Private complaints by presidential economic adviser Beryl Sprinkel about the position of the Federal Reserve Board and the Treasury that the dollar has fallen far enough typify the U.S. government's disorganization in dealing with the world monetary crisis.

Sprinkel, applying pure monetarist doctrine, wants a flood of new money pumped into the economy by the Fed. He almost surely will lose that struggle to Federal Reserve Chairman Alan Greenspan and Treasury Secretary James A. Baker III, working in tandem. But the policy malaise is not so easily dissipated. The Fed is seriously divided for the first time since Greenspan took over, and the administration has no coherent dollar policy.

There are signs of conviction at the White House that a policy is needed. It will not emerge by sending out presidential spokesman Marlin Fitzwater, no expert on currency transactions, to pledge allegiance to the dollar every time it drops in Tokyo and Frankfurt.

The feckless administration approach was intensified by everybody's absence from Washington during the dollar's post-Christmas fall. The image of no hand at the tiller was not convincing to financial markets.

Those markets have been bombarded by criticism of the Federal Reserve originating with Sprinkel, a faithful though rigid disciple of Milton Friedman's monetarist doctrine. Sprinkel is described by a colleague as in a ''blue funk,'' contending overly tight money by the Fed triggered the Oct. 19 stock market collapse and now has guaranteed a recession. According to Sprinkel, only gunning up the money supply can mitigate that economic slump.

Sprinkel and other monetarists have generated reports in the markets of a coming Armageddon between Treasury and the Fed over election-year policies. In fact, Sprinkel seems a sure loser. His criticism of the Fed is viewed by White House aides against the background that Sprinkel knows he, not Greenspan, would have been nominated to replace Paul Volcker as Fed chairman if Donald T. Regan had stayed as White House chief of staff.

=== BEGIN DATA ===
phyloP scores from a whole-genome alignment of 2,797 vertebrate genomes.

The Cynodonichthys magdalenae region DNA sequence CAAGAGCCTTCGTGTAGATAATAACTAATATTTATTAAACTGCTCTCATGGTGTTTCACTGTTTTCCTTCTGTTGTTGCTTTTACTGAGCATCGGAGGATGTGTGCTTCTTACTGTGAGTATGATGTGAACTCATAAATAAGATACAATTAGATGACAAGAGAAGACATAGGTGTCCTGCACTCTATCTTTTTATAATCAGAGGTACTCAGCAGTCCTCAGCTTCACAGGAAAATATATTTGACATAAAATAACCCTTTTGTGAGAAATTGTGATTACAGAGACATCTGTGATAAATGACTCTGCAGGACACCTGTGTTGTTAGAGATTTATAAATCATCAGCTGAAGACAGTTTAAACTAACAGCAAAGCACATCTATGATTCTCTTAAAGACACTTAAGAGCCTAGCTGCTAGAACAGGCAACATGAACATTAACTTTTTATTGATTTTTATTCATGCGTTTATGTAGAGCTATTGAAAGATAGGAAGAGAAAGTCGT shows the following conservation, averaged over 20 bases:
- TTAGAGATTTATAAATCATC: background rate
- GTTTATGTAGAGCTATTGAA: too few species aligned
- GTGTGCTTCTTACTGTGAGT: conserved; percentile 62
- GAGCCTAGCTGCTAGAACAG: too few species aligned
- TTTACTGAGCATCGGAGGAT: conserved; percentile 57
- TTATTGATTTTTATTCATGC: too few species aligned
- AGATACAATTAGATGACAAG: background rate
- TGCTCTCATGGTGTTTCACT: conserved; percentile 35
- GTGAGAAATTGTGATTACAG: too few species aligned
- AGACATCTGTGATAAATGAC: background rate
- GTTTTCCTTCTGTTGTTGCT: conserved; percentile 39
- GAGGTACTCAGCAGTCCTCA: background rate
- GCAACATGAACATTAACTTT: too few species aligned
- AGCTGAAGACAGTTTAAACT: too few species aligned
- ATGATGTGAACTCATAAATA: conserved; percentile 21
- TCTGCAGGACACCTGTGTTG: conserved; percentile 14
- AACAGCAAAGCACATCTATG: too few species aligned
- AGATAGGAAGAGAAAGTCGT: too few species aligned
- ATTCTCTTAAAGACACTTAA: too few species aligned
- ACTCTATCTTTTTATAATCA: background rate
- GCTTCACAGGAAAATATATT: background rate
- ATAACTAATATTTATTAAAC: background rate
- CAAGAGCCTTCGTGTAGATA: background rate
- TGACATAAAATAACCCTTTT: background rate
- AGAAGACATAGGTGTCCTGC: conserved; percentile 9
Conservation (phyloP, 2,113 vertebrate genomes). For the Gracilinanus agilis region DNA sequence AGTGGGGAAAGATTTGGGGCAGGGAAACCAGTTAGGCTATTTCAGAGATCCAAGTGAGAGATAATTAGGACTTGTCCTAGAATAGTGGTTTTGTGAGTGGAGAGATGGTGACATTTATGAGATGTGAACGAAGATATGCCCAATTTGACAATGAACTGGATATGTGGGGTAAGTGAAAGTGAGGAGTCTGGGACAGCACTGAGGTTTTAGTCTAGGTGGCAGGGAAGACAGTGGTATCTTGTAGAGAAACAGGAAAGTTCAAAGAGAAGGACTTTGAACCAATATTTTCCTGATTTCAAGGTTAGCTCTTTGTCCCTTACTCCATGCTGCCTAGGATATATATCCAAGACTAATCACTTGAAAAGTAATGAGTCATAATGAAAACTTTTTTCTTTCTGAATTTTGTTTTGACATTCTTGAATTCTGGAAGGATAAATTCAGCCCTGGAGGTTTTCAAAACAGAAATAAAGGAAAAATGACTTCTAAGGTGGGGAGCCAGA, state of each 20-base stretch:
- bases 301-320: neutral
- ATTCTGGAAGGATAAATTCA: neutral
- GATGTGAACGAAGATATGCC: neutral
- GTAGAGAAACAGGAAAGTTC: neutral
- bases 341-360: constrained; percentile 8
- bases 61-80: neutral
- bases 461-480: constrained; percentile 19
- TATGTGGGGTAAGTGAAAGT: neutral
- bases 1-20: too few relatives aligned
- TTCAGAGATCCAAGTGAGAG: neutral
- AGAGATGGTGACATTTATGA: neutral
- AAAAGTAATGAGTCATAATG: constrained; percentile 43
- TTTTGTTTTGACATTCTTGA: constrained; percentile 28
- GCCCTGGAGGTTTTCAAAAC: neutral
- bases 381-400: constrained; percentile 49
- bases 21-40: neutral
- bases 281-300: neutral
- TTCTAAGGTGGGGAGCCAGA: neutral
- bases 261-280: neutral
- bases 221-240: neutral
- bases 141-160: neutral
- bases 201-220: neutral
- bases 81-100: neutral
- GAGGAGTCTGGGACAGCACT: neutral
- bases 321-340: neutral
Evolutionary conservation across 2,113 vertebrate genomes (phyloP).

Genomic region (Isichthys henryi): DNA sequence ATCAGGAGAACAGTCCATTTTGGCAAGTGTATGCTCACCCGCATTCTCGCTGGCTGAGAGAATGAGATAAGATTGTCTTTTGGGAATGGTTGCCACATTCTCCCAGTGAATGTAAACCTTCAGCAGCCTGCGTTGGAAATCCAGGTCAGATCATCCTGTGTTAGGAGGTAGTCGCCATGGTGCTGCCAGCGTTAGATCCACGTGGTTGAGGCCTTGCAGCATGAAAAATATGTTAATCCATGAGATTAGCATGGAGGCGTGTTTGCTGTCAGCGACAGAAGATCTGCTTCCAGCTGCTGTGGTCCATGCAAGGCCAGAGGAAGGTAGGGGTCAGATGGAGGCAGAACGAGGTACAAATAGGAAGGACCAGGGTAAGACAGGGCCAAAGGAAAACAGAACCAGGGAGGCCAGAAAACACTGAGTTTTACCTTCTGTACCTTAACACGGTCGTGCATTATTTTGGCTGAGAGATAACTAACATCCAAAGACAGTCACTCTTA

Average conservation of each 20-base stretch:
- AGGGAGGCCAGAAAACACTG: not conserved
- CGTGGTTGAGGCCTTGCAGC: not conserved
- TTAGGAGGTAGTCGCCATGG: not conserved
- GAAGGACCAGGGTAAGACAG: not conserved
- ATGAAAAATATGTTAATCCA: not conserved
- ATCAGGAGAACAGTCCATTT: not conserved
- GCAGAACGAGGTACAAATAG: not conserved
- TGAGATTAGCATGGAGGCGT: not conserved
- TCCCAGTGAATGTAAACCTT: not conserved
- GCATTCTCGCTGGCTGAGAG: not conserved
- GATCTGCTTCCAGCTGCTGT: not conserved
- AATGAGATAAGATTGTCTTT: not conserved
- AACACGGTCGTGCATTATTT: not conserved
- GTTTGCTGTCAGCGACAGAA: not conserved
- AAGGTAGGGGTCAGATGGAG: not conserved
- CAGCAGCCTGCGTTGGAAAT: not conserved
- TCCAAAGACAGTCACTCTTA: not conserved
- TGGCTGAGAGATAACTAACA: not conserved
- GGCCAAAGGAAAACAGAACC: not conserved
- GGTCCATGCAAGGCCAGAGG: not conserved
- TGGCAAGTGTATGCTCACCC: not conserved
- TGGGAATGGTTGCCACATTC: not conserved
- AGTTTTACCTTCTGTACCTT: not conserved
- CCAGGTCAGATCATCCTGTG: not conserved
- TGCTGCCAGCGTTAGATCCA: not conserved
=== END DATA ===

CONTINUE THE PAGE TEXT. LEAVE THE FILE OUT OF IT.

Furthermore, traditional Treasury vs. Fed hostility resuming as the election nears is unlikely in view of the personalities involved. Baker and Greenspan may not be social buddies, but they have a close working relationship and are unlikely to butt heads.

The element of uncertainty is that the Fed's Board of Governors and Open Market Committee are not monoliths. Viewing an uncertain and troubling financial picture, the central bank policy makers are divided into three camps: tighteners, looseners and stand-patters (with outsiders not sure who stands where). Not for another month will the Fed's course be determined.

Widely circulated reports of Fed governors on the brink of a Solomonic decision whether to tighten, saving the dollar at the expense of the economy, or to ease, saving the economy at the expense of the dollar, are exaggerated. The consensus there is that the economy is much stronger than Sprinkel thinks and does not need a gush of money. Unlike Sprinkel, the governors agree the dollar is too low.

The internal Fed disagreement is over how much tightening the system can take and how much damage a rise in interest rates would cause. On Dec. 22, just before the latest dollar drop, supply-side economic consultant Alan Reynolds released a paper suggesting a shrinking of dollars would lower rather than raise interest rates. That theory is generally rejected at the Fed.

There is consensus at the Fed that the dollar must be stabilized by means other than the central bank's selling of Treasury bills -- diminishing the stock of dollars. While Treasury policy under Baker has been difficult to read, all signs are that he agrees the dollar is low enough. High-level, highly informal Fed-Treasury discussions have explored the dangers of a free-falling dollar.

All this puts the responsibility on Jim Baker. It will not be easy to build a new international accord. West Germany is moodily obstinate and Japan arrogantly confident (actually talking about substituting the yen for the dollar as the new world reserve currency). Baker's efforts at convening the Group of Seven finance ministers before Christmas were vetoed by the Japanese, and no new meeting seems in the offing.

But even if international cooperation were at hand, noneconomic aides to the president see benign neglect of the dollar as a policy that has outlived any usefulness and want something more than bromides put in Marlin Fitzwater's mouth. That won't be easy while the president's chief economic adviser pounds on the Fed to keep loosening money.